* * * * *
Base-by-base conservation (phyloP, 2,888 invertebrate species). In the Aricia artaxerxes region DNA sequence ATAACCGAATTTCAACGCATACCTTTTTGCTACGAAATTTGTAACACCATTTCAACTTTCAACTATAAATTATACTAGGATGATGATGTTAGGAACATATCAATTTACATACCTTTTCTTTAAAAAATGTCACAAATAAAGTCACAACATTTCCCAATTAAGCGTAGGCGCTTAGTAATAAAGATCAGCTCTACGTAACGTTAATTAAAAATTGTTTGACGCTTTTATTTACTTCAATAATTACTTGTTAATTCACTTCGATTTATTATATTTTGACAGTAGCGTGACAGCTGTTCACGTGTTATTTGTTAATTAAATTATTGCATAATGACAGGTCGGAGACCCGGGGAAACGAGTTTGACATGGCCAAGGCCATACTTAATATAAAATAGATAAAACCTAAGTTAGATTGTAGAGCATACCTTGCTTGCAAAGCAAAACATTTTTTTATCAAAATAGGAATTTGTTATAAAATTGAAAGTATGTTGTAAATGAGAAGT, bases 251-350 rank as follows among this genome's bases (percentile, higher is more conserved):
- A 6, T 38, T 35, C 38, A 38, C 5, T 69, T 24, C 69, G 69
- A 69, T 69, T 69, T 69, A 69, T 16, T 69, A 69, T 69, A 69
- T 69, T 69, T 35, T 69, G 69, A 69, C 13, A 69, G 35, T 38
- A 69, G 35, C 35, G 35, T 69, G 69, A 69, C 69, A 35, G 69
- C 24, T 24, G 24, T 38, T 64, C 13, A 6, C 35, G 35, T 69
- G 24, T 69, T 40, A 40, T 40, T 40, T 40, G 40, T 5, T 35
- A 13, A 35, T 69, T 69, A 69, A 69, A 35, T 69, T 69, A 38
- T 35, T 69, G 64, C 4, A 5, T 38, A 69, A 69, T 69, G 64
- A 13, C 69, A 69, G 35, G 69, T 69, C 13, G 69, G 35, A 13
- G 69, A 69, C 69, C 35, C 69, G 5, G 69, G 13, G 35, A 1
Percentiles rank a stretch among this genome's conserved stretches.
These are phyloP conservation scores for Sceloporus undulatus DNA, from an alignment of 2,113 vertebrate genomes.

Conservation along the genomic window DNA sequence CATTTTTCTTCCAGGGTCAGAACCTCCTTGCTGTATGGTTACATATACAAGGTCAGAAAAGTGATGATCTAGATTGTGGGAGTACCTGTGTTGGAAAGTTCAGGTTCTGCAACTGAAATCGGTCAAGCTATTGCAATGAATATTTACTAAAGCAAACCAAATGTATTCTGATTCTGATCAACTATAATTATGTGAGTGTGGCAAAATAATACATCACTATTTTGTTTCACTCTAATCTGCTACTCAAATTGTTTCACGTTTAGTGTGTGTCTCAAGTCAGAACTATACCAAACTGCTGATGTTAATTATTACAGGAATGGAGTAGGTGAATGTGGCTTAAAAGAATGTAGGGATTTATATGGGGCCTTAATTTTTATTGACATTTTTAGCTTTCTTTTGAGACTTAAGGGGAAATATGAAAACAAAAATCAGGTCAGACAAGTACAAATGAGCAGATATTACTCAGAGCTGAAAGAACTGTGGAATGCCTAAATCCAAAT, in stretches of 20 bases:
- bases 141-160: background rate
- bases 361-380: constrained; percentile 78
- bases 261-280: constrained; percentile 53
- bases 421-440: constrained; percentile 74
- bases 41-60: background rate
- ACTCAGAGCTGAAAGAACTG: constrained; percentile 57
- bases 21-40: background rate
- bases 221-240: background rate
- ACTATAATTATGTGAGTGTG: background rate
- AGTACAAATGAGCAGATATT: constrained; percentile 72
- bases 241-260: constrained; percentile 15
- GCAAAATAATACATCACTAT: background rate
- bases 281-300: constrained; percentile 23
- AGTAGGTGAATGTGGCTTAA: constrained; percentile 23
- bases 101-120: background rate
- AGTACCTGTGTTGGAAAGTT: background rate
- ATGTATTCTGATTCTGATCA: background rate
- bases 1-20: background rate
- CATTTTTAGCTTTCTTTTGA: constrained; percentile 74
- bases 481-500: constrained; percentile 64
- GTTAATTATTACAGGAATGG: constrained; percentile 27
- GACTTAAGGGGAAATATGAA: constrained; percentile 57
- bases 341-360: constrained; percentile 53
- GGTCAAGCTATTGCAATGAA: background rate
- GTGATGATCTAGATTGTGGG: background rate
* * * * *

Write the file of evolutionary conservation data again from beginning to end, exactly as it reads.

Base-by-base conservation (phyloP, 2,888 invertebrate species). In the Aricia artaxerxes region DNA sequence ATAACCGAATTTCAACGCATACCTTTTTGCTACGAAATTTGTAACACCATTTCAACTTTCAACTATAAATTATACTAGGATGATGATGTTAGGAACATATCAATTTACATACCTTTTCTTTAAAAAATGTCACAAATAAAGTCACAACATTTCCCAATTAAGCGTAGGCGCTTAGTAATAAAGATCAGCTCTACGTAACGTTAATTAAAAATTGTTTGACGCTTTTATTTACTTCAATAATTACTTGTTAATTCACTTCGATTTATTATATTTTGACAGTAGCGTGACAGCTGTTCACGTGTTATTTGTTAATTAAATTATTGCATAATGACAGGTCGGAGACCCGGGGAAACGAGTTTGACATGGCCAAGGCCATACTTAATATAAAATAGATAAAACCTAAGTTAGATTGTAGAGCATACCTTGCTTGCAAAGCAAAACATTTTTTTATCAAAATAGGAATTTGTTATAAAATTGAAAGTATGTTGTAAATGAGAAGT, bases 251-350 rank as follows among this genome's bases (percentile, higher is more conserved):
- A 6, T 38, T 35, C 38, A 38, C 5, T 69, T 24, C 69, G 69
- A 69, T 69, T 69, T 69, A 69, T 16, T 69, A 69, T 69, A 69
- T 69, T 69, T 35, T 69, G 69, A 69, C 13, A 69, G 35, T 38
- A 69, G 35, C 35, G 35, T 69, G 69, A 69, C 69, A 35, G 69
- C 24, T 24, G 24, T 38, T 64, C 13, A 6, C 35, G 35, T 69
- G 24, T 69, T 40, A 40, T 40, T 40, T 40, G 40, T 5, T 35
- A 13, A 35, T 69, T 69, A 69, A 69, A 35, T 69, T 69, A 38
- T 35, T 69, G 64, C 4, A 5, T 38, A 69, A 69, T 69, G 64
- A 13, C 69, A 69, G 35, G 69, T 69, C 13, G 69, G 35, A 13
- G 69, A 69, C 69, C 35, C 69, G 5, G 69, G 13, G 35, A 1
Percentiles rank a stretch among this genome's conserved stretches.
These are phyloP conservation scores for Sceloporus undulatus DNA, from an alignment of 2,113 vertebrate genomes.

Conservation along the genomic window DNA sequence CATTTTTCTTCCAGGGTCAGAACCTCCTTGCTGTATGGTTACATATACAAGGTCAGAAAAGTGATGATCTAGATTGTGGGAGTACCTGTGTTGGAAAGTTCAGGTTCTGCAACTGAAATCGGTCAAGCTATTGCAATGAATATTTACTAAAGCAAACCAAATGTATTCTGATTCTGATCAACTATAATTATGTGAGTGTGGCAAAATAATACATCACTATTTTGTTTCACTCTAATCTGCTACTCAAATTGTTTCACGTTTAGTGTGTGTCTCAAGTCAGAACTATACCAAACTGCTGATGTTAATTATTACAGGAATGGAGTAGGTGAATGTGGCTTAAAAGAATGTAGGGATTTATATGGGGCCTTAATTTTTATTGACATTTTTAGCTTTCTTTTGAGACTTAAGGGGAAATATGAAAACAAAAATCAGGTCAGACAAGTACAAATGAGCAGATATTACTCAGAGCTGAAAGAACTGTGGAATGCCTAAATCCAAAT, in stretches of 20 bases:
- bases 141-160: background rate
- bases 361-380: constrained; percentile 78
- bases 261-280: constrained; percentile 53
- bases 421-440: constrained; percentile 74
- bases 41-60: background rate
- ACTCAGAGCTGAAAGAACTG: constrained; percentile 57
- bases 21-40: background rate
- bases 221-240: background rate
- ACTATAATTATGTGAGTGTG: background rate
- AGTACAAATGAGCAGATATT: constrained; percentile 72
- bases 241-260: constrained; percentile 15
- GCAAAATAATACATCACTAT: background rate
- bases 281-300: constrained; percentile 23
- AGTAGGTGAATGTGGCTTAA: constrained; percentile 23
- bases 101-120: background rate
- AGTACCTGTGTTGGAAAGTT: background rate
- ATGTATTCTGATTCTGATCA: background rate
- bases 1-20: background rate
- CATTTTTAGCTTTCTTTTGA: constrained; percentile 74
- bases 481-500: constrained; percentile 64
- GTTAATTATTACAGGAATGG: constrained; percentile 27
- GACTTAAGGGGAAATATGAA: constrained; percentile 57
- bases 341-360: constrained; percentile 53
- GGTCAAGCTATTGCAATGAA: background rate
- GTGATGATCTAGATTGTGGG: background rate